Vincent (Ted) Lee, who died a few years ago, testified at some length to a Congressional committee investigating the JFK assassination. Lee had become secretary of the Fair Play for Cuba Committee as a neutral figure that its two main factions (CP and SWP) could tolerate. He had joined the Merchant Marine during WWII while still a minor, and after the war became involved in various anti-war and left-wing activities.
I had never heard of the North American Newspaper Alliance so I did some digging in my archives. A few references:
In a 1945 State Department report entitled "Memorandum on the Post-War International Information Program of the United States", on p33 is a passage about the establishment of Press Wireless Inc. It was established on 5 July 1929 with five newspapers as it original stockholders with "nominal stock participation by several news agencies -- the Associated Press, the United Press, King Features Syndicate, and the North American Newspaper Alliance."
2018 HISTORY DIVISION BOOK AWARD WINNER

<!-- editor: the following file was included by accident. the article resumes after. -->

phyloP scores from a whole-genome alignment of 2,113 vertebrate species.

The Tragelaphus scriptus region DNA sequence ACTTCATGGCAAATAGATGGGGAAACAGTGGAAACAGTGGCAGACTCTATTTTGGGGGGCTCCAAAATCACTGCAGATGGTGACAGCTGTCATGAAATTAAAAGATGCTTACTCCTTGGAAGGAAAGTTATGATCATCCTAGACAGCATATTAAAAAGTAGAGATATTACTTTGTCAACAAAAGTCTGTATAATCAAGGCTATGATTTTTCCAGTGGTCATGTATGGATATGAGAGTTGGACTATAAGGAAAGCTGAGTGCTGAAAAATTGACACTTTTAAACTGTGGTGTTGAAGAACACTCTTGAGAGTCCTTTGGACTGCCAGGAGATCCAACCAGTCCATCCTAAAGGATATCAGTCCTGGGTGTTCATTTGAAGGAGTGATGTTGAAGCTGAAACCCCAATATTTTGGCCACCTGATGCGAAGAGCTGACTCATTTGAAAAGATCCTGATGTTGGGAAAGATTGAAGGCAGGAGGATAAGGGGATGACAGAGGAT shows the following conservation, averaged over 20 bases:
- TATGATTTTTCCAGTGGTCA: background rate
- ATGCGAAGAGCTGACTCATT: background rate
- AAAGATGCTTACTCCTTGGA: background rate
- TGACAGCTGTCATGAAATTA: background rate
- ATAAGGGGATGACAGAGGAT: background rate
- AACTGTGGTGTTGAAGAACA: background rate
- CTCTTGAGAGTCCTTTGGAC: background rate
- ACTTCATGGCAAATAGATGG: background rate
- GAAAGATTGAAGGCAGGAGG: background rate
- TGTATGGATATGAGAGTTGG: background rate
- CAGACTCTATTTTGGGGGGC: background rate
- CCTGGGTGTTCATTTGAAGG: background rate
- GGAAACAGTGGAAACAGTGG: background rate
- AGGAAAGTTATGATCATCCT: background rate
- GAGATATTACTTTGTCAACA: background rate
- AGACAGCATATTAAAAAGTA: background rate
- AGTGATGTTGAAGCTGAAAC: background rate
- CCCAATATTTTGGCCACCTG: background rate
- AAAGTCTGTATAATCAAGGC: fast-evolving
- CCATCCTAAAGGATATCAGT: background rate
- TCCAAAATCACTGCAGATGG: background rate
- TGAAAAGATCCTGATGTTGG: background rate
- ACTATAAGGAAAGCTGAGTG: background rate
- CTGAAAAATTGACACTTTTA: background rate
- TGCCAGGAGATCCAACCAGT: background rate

Dear fellow historians,
The Mary Baker Eddy Library in Boston is now accepting online applications for our Summer 2018 Research Fellowships. The fellowship program is open to academic scholars, independent researchers, and graduate students. The Library’s collections, centered on the papers of Mary Baker Eddy and records documenting the history of Christian Science, offer scholars countless opportunities for original research.
The following announcements from H-Net may be of interest to some Jhistory list members
Ends of Cinema [announcement]
by John Blum
The Center for 21st Century Studies (C21) at the University of Wisconsin-Milwaukee invites proposals for papers and presentations for our Ends of Cinema conference, to be held May 3-5, 2018.
Call for Entries:
Best Journalism and Mass Communication History Book
Readex is pleased to announce Early American Newspapers, Series 14, 1807-1880: The Expansion of Urban America. This newest series offers digital editions of notable 19th-century newspapers from America’s urban centers. It delivers long runs of 48 major titles published in 34 towns and cities in 15 states and D.C. Each title has been selected not only to represent the new forms of journalism that emerged during this period in U.S. history, but also to enable longitudinal studies.